Wednesday, March 20, 2013

Pence Skeptical On $100 Million Tax Giveaway To IMS

Gov. Mike Pence is thinking out loud, at least, like a true fiscal conservative in questioning a legislative plan to give up to $100 million in state tax dollars to the privately-owned Indianapolis Motor Speedway to make improvements to the track and related facilities. State Sen. Mike Young sprung the legislation in the Senate near the end of action for bills in the first house, leaving virtually no opportunity for public debate, before the Senate rammed the legislation through on a bipartisan, 37-12 vote. The IMS doled out more than $100,000 in campaign contributions in the lead-up to the introduction of the unprecedented public subsidy as the IMS moved to add "rent-a-civic" leaders like Mark Miles to its management team. WTHR has more on Pence's comments:
The state's top political leader is voicing concerns about a plan to offer financial help to the Indianapolis Motor Speedway.
Governor Mike Pence told reporters Wednesday that he has reservations about the way IMS bill is crafted. Pence is concerned that it provides little private investment opportunity.
The state Senate approved the $100 million plan in a 37-12 vote last month. The Speedway already spends $5 to $15 million annually on maintenance and is facing competitive pressure from newer facilities.
Hulman & Co. CEO Mark Miles and IMS President and CEO Jeff Belskus went to the Statehouse to ask for financial help in February.
With $100 million in bonds, the Speedway will add lights to allow night racing at the historic track. It will also renovate the stands, upgrade facilities and install high-tech video boards.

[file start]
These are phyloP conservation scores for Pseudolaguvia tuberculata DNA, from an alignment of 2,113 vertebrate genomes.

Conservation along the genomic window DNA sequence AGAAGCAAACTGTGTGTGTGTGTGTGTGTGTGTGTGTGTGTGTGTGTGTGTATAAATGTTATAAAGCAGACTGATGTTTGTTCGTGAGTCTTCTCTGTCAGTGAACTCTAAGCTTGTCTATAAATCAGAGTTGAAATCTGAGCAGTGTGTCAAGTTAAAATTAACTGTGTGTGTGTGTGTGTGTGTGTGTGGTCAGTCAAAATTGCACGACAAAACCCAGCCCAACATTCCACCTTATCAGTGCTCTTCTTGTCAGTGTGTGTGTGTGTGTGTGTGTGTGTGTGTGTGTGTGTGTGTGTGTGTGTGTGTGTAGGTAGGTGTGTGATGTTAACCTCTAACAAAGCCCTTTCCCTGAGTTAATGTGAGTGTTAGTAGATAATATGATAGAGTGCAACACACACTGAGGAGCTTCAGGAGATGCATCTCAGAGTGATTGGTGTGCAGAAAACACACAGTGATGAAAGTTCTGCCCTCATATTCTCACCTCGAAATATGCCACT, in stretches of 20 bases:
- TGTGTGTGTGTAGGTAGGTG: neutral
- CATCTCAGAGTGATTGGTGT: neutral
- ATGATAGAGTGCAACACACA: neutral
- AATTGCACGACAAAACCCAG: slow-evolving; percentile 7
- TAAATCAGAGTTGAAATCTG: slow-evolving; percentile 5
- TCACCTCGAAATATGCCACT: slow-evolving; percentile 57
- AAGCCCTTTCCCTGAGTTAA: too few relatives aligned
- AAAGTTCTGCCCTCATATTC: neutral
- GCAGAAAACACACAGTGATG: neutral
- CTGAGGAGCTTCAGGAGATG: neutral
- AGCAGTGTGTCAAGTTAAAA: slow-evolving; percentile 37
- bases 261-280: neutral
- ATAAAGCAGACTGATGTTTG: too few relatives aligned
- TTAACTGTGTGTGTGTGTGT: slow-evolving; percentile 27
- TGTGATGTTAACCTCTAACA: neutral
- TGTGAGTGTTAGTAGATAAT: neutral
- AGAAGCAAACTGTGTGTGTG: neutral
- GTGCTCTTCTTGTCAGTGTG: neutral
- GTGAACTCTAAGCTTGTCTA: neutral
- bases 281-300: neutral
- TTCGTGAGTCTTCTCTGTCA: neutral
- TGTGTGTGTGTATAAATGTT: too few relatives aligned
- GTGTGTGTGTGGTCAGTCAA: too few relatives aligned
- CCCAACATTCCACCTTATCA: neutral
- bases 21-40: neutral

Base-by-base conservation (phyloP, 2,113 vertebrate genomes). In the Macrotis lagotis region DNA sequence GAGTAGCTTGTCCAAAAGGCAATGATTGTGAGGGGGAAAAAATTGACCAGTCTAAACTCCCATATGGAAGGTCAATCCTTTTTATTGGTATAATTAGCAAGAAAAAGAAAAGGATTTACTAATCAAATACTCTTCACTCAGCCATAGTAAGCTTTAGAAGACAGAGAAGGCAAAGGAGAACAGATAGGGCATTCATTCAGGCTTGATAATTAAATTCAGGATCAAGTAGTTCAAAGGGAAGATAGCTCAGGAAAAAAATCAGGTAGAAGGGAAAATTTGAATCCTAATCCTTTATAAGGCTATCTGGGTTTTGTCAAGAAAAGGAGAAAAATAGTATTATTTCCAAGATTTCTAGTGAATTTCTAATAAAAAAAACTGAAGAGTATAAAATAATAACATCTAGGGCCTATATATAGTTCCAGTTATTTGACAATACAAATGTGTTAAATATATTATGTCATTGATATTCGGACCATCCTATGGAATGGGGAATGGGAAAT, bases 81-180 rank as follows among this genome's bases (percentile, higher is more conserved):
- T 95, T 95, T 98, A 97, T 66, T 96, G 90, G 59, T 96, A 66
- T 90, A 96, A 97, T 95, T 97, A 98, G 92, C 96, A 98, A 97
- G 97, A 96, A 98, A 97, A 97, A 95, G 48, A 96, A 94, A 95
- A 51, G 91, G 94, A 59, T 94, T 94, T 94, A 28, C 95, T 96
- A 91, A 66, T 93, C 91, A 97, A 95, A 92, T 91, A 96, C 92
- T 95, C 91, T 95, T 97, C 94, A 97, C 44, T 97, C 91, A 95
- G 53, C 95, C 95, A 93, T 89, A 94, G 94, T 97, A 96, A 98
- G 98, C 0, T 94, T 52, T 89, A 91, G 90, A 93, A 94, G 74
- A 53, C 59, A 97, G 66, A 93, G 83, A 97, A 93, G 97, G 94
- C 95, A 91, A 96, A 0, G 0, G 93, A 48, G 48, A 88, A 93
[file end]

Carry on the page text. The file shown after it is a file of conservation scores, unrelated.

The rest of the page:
Lighting the track, as well as grandstands and parking lots, could cost as much as $20 million. Building renovations and track upgrades could cost as much as $30 million. Another $10 million would be spent to make the Speedway compliant with the Americans with Disabilities Act.
The money would be essentially taken out as a lump sum loan and paid back over 20 years. A special taxing zone at IMS would provide $5 million a year. Another $2 million annually would be paid by the Speedway . . .
Let's be clear. There is nothing in the legislation that requires the IMS to contribute $2 million annually; any contribution the IMS makes to these improvements are at its discretion. The only recourse bondholders have for repayment of the bonds issued under the legislation is to capture up to $5 million a year in taxes the IMS pays to the state. If the state revenue contribution is inadequate to cover repayment of the bonds, the bondholders have no recourse against the IMS because the proposed state law bars them from protecting their interest with any lien or mortgage on the IMS.

During a House Ways & Means Committee hearing this morning on the give-away, the IMS' Mark Miles told lawmakers the Hulman-George family has no plans to sell the IMS. “There is absolutely no intention to sell it,” he said. “We're not doing things to get it ready to sell. The family fully expects to keep this business their business.” Yeah, as if he's going to admit their true intentions out loud to lawmakers. I wonder if Miles carefully parsed those words so that a new owner that included Tony George as a successor owner would make his statement true.

IMS officials are once again touting an economic development study it had prepared, which claims the IMS contributed $510 million to the local economy annually and generates 6,200 jobs. The IMS and IndyCar series actually have a relatively small number of full-time employees. As everyone familiar with IMS events knows, the IMS relies heavily on volunteers from not-for-profit groups to provide concession and parking staff on race day. Nonetheless, it claims the IMS and related sports businesses generate annual compensation to employees of over $235 million. It claims 200,000 out-of-state visitors spend $145 million combined at the IMS' three annual race events.